BOROBUDUR AND MOUNT MERAPI - May 1978
Bird market in Yogyakarta on 20th May 1978
20th May 1978
I left for Yogyakarta (often spelt Jogjakarta) with Doug and Ann C, James A and Terri B to climb up Mount Merapi. The return flight cost 33,400 rp (£42).
When we got to Yogyakarta we went to the Sultan's palace but found it closed as it was a commemoration of the Sultan's birthday. Yogyakarta, the old Javanese capital, was still the centre of Javanese traditional culture and had schools for dancing, music, etc.
We visited the bird market and water palace then went to the Batik Palace Hotel because it made a good base to get help organising a minibus to Borobudur. I had my first becak ride returning to the hotel but perhaps I was a bit heavy for the old man cycling hard behind me. It was so slow I could have walked faster and was it uncomfortable rubbing my back.
Borobudur on 20th May 1978
Borobudur was just starting a major restoration project as the stone structure sits on a hill which was subsiding. There were two tower cranes at one side. We were lucky to go at that time because later the whole structure was shrouded in scaffolding or ripped apart by repairs.
Masses of souvenir stalls were nearby but well out of sight from the monument and hidden in woods.
We took the minibus on to Selo which is a village in the valley between two volcanos, Merapi being the highest and still slightly active at that time. A few years later there was a terrible disaster when invisible poisonous gas rolled down the hill and killed many people.
The driver didn't know the way and went up a long bumpy lane which petered out at a forest fire lookout point. A violent thunderstorm started, then he suggested that we would have to walk, but we could see from our maps that we were not 3 km from Selo as he said but about 30 km across rough country on the far side of Merapi.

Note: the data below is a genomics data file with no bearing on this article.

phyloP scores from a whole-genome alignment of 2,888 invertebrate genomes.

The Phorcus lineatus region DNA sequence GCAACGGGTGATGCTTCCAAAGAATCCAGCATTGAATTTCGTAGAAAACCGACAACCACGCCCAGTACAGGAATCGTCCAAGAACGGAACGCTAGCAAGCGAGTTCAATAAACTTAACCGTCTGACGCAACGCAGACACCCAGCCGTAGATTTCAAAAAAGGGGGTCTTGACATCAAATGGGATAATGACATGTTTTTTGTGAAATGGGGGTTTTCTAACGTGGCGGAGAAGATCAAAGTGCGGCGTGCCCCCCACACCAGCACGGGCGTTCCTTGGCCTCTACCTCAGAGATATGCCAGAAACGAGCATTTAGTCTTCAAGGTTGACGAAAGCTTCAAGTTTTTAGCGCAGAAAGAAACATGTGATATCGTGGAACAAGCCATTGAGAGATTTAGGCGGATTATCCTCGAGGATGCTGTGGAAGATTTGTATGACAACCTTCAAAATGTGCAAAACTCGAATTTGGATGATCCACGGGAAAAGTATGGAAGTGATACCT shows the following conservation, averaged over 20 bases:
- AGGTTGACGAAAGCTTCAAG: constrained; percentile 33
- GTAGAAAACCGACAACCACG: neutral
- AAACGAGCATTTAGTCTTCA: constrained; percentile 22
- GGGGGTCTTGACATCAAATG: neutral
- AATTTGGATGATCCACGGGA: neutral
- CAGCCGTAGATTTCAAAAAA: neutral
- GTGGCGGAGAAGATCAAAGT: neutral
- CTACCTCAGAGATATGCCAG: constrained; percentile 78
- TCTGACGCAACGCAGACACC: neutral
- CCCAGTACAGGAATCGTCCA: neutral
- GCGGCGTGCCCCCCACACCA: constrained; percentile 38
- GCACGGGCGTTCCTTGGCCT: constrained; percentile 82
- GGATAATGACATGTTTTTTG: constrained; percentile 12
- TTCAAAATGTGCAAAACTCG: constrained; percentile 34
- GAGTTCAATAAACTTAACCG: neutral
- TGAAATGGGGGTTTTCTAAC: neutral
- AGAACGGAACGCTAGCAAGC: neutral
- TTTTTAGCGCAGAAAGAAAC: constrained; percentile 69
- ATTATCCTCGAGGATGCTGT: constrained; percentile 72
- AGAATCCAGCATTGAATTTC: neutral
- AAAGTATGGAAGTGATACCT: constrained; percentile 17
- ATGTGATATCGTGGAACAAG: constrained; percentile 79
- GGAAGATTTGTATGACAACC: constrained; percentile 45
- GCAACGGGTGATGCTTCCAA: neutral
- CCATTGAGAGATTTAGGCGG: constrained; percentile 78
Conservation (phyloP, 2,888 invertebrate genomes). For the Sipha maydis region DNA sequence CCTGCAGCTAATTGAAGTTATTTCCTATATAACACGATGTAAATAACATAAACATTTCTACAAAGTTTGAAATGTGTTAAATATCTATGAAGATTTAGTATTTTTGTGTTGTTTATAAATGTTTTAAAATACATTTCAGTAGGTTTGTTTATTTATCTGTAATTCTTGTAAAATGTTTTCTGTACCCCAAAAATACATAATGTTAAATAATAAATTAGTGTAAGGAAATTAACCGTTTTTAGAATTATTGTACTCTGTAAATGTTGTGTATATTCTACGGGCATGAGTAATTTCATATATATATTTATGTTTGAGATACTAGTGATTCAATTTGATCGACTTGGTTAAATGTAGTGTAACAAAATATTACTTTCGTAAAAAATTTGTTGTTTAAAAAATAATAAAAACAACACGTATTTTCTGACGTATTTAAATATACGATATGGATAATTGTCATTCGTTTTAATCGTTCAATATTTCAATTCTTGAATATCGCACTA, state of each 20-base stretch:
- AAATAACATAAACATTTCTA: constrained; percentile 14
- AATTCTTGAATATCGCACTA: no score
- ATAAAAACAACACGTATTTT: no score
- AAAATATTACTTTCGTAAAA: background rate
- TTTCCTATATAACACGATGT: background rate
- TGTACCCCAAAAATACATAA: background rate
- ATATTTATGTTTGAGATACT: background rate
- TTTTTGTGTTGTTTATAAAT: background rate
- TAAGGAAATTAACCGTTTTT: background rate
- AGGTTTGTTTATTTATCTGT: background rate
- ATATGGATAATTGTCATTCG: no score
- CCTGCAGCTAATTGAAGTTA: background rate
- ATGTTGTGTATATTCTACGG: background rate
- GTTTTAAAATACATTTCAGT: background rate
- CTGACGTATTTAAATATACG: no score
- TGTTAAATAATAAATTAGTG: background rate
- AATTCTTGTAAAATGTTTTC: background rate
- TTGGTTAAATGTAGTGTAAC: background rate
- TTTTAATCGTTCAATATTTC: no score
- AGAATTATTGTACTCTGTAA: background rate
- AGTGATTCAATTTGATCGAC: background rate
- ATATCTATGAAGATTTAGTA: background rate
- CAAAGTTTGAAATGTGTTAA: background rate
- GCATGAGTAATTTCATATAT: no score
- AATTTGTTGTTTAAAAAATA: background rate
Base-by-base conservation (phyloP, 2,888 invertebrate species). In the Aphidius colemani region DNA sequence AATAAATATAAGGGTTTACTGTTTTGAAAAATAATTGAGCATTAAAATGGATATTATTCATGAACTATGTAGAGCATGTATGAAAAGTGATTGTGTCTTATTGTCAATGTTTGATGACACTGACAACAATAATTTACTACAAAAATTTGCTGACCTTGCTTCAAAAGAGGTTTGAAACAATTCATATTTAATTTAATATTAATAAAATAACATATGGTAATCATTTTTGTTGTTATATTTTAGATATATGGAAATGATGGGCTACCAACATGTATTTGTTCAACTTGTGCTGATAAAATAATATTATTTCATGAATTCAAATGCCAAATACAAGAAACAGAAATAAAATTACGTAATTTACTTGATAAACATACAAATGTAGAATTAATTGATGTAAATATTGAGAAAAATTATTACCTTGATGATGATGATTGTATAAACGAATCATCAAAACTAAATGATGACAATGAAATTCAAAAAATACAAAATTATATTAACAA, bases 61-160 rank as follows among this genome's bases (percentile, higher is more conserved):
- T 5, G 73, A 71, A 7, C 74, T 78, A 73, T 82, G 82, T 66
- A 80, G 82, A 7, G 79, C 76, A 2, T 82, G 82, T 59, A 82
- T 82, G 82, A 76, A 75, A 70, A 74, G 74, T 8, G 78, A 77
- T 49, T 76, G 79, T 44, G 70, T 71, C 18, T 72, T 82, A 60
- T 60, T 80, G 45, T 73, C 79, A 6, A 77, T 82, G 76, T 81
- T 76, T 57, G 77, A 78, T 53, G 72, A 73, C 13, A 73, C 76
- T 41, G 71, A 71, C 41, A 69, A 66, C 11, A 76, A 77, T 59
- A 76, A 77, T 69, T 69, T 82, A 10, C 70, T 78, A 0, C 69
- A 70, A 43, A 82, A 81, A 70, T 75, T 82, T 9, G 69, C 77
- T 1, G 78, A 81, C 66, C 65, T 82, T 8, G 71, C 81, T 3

We retraced our route and eventually got to Selo at 7.30 pm. We met our guide and went back to his house. It was usual to start the long climb at night when it was cool, so we had some time to get a meal. At the village makan (food) shop we had some rice with extremely good beef, it really melted in my mouth. I think it was actually curried and dried, possibly water buffalo. Lots of little children crowded round the open window giggling at my beard and Terri's very blonde hair.
We slept side by side in our clothes on a typical sleeping platform that poor village houses had, just a raised boarded platform covered with matting. It was quite cold being about 5,000 feet above sea level. I shivered and got chattering teeth even in my pullover. All the time there was the distant sound of gamelin gongs and tinkly music, probably from a radio somewhere.
21st May 1978
We set off at 2.15 am each with a torch. Dartan the guide set quite a fast pace along a track, too fast for Terri who felt sick before she got her second wind. Then the hard climb started, all in the dark, often along mud gullies only nine inches wide between bushes.